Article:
Tuesday, October 21, 2008

Starting to Talk About It

We had a reunion of our culinary group last weekend. This was a group of three couples who would get together on a fairly regular basis to try out new or favorite recipes, drink a barrel of wine together, and just be together as very good friends. We all met in SCT and have since moved to other locales. Fortunately one of the the other two couples followed me and Wife here to LSC last spring, so we've enjoyed continuing our regular friendship with them. The other couple came in from out of state last weekend, so we were all together again, celebrating the birth of their daughter. So nice to get together again...Wife and I really miss this group. 

One of the others in this group is a colleague of mine from my academic department in SCT, and she's serving as one of my peer reviewers for my dissertation. Peer reviewing is part of the validation process that researchers use when conducting qualitative research. In a nutshell, she will read my data analysis and we'll have discussions about how I'm coming to the conclusions I'm reaching. If she doesn't see what I'm seeing in the data, then it's up to me either to explain to her where I'm seeing it, or to consider her advice and modify the conclusion I've reached. I've actually asked three of my colleagues to serve in this capacity, and I've been looking forward to getting to the point where I can run things by them. Well, that process started happening last Saturday night.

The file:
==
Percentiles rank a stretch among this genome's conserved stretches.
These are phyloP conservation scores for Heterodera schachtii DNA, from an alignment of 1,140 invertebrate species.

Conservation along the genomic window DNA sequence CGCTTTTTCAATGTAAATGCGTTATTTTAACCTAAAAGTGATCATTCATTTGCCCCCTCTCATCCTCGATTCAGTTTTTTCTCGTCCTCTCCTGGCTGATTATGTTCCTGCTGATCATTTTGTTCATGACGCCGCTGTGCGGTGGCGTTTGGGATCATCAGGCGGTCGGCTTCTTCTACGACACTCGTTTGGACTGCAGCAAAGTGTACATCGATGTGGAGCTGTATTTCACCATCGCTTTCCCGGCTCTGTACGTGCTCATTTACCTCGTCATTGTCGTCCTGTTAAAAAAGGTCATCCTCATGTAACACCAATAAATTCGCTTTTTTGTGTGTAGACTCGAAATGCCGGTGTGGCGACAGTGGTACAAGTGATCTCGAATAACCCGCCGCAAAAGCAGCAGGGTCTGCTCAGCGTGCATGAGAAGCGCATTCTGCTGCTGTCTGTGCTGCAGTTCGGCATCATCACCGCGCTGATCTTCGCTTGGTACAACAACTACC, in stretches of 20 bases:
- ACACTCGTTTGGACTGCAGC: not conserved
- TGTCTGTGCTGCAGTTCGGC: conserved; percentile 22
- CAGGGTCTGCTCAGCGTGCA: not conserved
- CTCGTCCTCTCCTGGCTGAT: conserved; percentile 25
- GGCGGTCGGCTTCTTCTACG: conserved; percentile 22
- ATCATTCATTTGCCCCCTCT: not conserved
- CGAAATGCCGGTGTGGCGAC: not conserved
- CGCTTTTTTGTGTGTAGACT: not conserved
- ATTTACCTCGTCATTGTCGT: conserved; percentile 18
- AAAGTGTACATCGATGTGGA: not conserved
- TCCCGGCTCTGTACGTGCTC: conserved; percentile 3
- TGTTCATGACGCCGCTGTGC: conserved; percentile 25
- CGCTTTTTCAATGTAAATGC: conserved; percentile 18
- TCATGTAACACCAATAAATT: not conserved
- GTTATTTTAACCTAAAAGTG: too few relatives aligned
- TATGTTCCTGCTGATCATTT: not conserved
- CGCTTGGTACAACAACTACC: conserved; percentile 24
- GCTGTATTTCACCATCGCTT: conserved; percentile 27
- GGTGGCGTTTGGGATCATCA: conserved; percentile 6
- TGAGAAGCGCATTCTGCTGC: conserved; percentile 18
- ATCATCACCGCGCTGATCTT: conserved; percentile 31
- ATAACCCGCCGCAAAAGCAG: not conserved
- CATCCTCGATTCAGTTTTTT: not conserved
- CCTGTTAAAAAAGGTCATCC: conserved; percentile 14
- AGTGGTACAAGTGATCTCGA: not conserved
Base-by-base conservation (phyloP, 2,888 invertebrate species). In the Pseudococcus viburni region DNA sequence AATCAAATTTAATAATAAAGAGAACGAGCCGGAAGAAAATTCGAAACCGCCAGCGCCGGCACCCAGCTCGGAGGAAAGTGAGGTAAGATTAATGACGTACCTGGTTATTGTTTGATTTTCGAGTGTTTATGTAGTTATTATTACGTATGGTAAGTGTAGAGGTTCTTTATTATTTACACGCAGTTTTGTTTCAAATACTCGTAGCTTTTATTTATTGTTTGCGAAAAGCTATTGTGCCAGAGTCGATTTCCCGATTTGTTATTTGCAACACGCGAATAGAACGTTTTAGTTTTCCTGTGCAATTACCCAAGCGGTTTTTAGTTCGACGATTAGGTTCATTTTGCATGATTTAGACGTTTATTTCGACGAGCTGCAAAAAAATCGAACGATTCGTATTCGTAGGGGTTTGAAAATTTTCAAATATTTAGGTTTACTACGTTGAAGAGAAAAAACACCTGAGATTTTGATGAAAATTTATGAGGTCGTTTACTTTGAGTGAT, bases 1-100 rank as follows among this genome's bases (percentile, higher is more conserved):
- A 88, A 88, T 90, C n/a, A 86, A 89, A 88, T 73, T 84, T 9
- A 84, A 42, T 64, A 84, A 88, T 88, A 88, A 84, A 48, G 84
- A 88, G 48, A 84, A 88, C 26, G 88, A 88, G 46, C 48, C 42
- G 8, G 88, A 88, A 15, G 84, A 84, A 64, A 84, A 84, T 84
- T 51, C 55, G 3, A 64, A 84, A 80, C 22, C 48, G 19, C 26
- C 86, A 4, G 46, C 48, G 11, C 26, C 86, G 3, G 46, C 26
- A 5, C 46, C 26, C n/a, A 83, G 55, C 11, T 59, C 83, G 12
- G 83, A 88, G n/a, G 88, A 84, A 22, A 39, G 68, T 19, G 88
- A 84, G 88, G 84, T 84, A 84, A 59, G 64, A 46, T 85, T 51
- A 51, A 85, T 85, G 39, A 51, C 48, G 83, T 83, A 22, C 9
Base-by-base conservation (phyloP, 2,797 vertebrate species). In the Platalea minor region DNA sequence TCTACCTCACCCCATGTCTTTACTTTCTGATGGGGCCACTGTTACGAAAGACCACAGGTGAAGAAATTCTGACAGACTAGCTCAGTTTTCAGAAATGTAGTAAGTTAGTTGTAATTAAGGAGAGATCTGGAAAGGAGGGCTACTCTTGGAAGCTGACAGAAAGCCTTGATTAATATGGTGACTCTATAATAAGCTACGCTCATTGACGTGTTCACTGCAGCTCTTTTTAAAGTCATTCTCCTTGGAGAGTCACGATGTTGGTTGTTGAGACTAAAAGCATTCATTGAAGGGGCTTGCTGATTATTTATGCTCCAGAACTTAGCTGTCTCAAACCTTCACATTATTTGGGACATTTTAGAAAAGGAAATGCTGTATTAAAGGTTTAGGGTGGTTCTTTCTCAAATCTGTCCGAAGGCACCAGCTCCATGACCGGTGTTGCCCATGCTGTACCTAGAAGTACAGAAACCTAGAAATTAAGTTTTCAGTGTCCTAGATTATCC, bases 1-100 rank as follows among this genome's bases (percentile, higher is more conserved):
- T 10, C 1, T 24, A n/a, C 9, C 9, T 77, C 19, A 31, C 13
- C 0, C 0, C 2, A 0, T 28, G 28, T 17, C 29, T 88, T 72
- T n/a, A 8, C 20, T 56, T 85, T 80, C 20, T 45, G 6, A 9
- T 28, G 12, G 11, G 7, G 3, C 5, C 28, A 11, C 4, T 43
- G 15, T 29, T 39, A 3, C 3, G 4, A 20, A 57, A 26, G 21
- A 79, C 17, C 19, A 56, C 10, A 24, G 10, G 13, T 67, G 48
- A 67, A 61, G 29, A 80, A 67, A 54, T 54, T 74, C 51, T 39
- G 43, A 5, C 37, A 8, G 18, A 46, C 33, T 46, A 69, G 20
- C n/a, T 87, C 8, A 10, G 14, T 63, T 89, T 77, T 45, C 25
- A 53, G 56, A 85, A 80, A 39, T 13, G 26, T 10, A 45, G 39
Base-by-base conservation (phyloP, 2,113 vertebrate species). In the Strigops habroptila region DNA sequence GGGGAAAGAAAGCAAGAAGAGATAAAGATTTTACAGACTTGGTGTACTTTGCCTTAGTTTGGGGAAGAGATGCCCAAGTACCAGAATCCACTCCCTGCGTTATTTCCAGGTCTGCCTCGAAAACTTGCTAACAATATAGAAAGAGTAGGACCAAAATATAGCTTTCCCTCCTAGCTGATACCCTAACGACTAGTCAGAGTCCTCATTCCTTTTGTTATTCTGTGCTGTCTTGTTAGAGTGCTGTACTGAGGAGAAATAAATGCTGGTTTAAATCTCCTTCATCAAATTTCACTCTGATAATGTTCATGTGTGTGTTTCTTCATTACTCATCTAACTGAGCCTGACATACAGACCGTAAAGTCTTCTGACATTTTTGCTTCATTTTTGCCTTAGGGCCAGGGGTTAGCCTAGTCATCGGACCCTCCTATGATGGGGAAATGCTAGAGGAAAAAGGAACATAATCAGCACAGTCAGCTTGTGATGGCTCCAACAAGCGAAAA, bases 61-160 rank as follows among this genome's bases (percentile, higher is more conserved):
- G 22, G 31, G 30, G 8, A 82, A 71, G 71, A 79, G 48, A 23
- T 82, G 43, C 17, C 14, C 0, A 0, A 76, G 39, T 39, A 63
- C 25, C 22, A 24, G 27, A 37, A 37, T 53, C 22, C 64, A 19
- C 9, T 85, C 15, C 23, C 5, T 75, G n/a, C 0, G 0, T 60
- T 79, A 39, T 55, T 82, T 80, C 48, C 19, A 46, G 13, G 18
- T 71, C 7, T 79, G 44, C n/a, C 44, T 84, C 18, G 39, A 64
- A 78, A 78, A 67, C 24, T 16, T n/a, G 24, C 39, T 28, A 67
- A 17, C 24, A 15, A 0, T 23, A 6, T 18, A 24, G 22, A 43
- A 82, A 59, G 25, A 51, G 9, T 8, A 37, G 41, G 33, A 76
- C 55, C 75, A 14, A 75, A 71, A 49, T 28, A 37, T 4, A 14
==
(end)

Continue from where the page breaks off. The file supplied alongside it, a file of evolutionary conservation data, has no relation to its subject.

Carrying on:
Peer Reviewer 1 asked me how things were going at our dinner, and before we left I sat down and tried to give her the overview. This was tough for me, as it was the first time I had verbalized any results of the study to anyone other than Wife. Even when I would speak about it with Wife, my words felt cryptic at best. The other couples listened in (tough not to do that evening, as there were only six of us plus a baby), so I felt like I really had to have my shit together for the first time. 

In some ways I was just a blithering idiot, but in others I think this was a healthy exercise to endure. And, it's high time I'm at this point. I mean geez. This is my seventh year as a doc student.

Even though I felt like a withering plant during this discussion, trying to get enough water to survive a drought, Peer Reviewer 1 and her husband (both professors now) said afterward that they thought the results were really interesting and that I should focus on getting something published from these data when all is said and done. That took my surprise - good surprise. I respect the opinion of this couple a great deal. I felt I really didn't have my words together very well, and yet I guess I was able to convey my thoughts well enough that others could understand what the hell I was trying to say.